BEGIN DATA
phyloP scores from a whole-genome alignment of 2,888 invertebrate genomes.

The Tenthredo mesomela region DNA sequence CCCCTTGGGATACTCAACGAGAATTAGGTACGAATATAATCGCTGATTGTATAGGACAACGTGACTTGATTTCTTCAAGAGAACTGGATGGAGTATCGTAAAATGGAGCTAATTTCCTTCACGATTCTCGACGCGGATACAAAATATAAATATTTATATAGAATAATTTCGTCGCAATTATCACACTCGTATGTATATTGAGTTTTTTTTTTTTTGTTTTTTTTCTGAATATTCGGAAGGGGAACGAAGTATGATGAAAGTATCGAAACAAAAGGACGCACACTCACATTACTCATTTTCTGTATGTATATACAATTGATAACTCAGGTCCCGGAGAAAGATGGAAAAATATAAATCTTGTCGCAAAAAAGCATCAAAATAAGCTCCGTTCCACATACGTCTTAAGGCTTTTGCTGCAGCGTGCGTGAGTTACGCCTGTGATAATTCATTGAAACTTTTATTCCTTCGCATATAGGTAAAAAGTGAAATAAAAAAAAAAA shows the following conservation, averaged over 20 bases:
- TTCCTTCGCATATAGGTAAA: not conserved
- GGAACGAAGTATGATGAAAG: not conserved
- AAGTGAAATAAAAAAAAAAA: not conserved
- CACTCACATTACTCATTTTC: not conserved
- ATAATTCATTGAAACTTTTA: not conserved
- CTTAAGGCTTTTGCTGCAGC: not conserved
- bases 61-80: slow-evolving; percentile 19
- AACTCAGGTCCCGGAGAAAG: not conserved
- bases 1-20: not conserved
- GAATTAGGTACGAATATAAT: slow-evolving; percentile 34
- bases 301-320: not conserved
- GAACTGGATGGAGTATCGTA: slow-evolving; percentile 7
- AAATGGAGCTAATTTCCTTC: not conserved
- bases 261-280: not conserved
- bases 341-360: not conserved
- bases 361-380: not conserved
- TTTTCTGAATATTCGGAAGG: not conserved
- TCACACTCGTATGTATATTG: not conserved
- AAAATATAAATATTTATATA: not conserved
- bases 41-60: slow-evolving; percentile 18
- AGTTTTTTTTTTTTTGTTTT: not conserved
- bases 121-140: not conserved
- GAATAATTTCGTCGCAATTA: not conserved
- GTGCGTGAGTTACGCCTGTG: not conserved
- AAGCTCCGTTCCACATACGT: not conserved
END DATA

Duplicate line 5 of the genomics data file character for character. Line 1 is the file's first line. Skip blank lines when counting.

- AAGTGAAATAAAAAAAAAAA: not conserved